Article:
“Three wise monkeys” dominate net neutrality debate

A UK academic has called on the European Commission and regulators to apply closer scrutiny before accepting industry points of view in the net neutrality debate.

The Open Internet and Net Neutrality in Europe summit taking place in Brussels today follows the closure of the EU consultation on net neutrality.

There are three wise monkeys on net neutrality that are seeing no evil, hearing no evil and speaking no evil

The consensus of the consultation was that net neutrality was important, but that it didn’t necessarily need regulating as current rules were effective enough to keep the internet an open environment.

However, the vast majority of the responses to the consultation came from businesses and trade bodies, leading to scepticism from Dr Chris Marsden from the Essex University School of Law.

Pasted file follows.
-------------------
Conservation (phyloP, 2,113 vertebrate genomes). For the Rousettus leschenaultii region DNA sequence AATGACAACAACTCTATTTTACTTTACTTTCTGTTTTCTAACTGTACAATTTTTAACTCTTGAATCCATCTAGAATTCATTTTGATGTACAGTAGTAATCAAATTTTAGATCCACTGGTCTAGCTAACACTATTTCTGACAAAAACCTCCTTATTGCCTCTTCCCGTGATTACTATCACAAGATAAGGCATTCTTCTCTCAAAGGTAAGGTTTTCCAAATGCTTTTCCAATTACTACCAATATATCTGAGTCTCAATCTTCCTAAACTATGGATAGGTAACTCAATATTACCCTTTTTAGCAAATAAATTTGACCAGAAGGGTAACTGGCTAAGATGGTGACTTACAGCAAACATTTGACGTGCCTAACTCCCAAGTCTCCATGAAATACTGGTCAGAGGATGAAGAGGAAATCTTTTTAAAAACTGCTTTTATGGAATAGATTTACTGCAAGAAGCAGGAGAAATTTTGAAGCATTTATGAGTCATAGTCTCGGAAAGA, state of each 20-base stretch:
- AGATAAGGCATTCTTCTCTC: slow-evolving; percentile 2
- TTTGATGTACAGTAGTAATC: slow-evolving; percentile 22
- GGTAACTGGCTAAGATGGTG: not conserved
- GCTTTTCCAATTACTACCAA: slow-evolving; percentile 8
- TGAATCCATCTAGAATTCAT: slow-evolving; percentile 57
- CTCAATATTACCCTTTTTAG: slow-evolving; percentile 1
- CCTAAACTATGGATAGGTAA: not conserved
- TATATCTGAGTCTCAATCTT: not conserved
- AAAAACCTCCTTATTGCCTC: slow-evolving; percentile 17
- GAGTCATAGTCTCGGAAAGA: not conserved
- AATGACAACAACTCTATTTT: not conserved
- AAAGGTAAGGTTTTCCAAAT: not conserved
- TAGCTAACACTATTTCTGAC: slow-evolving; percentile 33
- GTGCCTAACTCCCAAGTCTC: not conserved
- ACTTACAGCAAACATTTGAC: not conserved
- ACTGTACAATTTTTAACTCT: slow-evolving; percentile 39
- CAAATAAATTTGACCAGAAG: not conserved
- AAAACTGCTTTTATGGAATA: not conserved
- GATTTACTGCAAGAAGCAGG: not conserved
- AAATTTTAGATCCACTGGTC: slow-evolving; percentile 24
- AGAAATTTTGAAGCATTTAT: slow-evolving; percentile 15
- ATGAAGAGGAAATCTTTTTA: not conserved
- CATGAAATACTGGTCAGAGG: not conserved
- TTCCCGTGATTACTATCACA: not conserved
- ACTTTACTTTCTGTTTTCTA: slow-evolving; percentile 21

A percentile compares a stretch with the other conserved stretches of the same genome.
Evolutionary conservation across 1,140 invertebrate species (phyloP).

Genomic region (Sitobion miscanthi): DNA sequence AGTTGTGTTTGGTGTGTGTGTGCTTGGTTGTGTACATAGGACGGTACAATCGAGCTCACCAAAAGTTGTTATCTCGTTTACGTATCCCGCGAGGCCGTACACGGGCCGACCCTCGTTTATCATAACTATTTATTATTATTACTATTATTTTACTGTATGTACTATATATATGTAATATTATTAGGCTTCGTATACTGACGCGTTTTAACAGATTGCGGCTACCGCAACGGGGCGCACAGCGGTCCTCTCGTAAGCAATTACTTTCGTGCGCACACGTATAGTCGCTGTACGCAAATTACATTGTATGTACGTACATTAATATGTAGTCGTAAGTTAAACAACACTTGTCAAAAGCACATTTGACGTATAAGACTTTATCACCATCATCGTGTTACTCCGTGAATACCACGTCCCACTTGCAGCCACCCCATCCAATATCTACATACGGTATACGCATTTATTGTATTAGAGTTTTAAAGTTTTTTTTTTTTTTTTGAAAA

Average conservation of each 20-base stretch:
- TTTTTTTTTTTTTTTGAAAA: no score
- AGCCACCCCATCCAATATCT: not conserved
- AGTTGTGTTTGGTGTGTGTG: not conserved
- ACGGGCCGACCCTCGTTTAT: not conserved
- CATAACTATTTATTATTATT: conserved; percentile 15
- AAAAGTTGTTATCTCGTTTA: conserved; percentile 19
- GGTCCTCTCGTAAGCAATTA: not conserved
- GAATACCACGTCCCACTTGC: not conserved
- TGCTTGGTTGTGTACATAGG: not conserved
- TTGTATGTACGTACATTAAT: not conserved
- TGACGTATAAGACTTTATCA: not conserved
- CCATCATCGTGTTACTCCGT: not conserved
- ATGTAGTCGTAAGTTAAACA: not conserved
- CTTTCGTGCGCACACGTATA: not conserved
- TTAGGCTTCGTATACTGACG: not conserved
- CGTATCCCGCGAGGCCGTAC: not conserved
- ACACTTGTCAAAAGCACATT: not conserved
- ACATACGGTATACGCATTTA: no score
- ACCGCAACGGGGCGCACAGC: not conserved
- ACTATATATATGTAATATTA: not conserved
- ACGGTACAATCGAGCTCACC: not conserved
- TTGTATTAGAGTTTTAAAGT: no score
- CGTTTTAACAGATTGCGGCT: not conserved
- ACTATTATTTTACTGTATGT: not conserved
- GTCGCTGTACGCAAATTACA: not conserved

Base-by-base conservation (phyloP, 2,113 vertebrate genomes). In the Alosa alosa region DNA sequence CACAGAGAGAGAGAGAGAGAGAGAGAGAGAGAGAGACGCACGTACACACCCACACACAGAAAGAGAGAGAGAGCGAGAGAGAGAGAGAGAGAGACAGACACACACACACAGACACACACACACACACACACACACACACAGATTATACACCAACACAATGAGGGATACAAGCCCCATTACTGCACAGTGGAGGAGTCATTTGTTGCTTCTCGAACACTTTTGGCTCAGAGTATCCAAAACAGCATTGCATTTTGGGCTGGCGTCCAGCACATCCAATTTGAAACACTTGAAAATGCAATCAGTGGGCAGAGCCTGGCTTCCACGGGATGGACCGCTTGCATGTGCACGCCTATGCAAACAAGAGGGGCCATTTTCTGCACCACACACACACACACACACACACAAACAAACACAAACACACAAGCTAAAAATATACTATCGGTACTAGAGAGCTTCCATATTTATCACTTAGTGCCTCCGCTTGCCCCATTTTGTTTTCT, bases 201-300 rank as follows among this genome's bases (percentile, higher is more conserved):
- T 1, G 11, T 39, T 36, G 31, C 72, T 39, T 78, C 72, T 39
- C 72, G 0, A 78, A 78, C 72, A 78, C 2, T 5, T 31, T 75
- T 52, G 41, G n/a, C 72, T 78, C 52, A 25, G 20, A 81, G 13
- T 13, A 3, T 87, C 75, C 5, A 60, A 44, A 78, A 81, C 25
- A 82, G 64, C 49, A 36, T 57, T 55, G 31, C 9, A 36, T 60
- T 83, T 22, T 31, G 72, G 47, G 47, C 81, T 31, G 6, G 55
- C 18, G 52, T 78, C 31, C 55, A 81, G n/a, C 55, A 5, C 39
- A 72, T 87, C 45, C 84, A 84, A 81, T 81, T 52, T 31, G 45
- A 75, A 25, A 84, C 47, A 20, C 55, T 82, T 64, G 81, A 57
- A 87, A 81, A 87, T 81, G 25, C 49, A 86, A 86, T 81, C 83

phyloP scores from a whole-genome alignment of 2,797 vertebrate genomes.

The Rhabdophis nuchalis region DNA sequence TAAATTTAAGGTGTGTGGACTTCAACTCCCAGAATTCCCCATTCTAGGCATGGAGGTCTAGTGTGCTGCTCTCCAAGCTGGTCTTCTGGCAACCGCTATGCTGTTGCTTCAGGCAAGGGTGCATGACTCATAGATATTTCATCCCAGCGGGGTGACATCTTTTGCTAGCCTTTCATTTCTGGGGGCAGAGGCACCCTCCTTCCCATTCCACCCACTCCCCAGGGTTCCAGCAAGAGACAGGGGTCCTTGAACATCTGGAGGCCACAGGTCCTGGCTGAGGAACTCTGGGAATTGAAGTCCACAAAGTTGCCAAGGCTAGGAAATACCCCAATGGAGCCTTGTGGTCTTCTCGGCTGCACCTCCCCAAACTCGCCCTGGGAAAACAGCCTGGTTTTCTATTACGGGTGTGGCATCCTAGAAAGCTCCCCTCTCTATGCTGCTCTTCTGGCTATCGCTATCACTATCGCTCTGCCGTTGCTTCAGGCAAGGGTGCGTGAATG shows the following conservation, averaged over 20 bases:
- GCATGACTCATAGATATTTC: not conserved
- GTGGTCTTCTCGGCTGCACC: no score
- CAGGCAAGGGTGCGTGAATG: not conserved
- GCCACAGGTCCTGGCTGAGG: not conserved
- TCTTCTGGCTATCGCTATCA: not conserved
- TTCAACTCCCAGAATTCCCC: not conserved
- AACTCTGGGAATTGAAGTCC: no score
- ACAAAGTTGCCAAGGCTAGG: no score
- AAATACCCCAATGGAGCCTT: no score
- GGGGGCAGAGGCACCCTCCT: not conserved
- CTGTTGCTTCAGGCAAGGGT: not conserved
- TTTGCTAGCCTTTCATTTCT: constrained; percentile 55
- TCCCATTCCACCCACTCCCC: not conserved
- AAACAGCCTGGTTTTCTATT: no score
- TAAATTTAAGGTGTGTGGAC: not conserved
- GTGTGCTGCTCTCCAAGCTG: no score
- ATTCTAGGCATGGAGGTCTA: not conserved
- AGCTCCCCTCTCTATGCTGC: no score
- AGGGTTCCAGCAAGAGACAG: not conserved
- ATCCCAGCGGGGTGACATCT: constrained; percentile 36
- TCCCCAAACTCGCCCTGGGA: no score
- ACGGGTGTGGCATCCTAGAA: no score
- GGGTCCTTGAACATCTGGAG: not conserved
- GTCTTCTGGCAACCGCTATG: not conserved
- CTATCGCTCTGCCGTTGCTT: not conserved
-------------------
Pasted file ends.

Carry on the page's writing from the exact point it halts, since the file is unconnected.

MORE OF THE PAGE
Marsden was the only speaker at the summit that didn’t represent a regulator, a communications company – such as Cisco, AT&T or Skype, who were all present – or a trade body.

“There are three wise monkeys on net neutrality that are seeing no evil, hearing no evil and speaking no evil – and I think you might have heard from many of them today,” Marsden said.

“I used to think that there was no net neutrality problem in Europe until at every meeting I went to on the subject I heard people saying there was no problem, which always makes me suspicious.”

Marsden went on to caution industry regulators, such as the UK’s Ofcom, against accepting the word and opinions of industry figures without greater scrutiny.

“It’s one thing saying ‘We have received no formal complaints,’ as Ofcom has, but we need to investigate the issue and that means getting a body of evidence about what’s going on,” he said.

“It is extremely easy to hide discrimination and it’s difficult to tell if something is a natural degradation or something more deliberate, profitable or remunerative and we need to be more open.”

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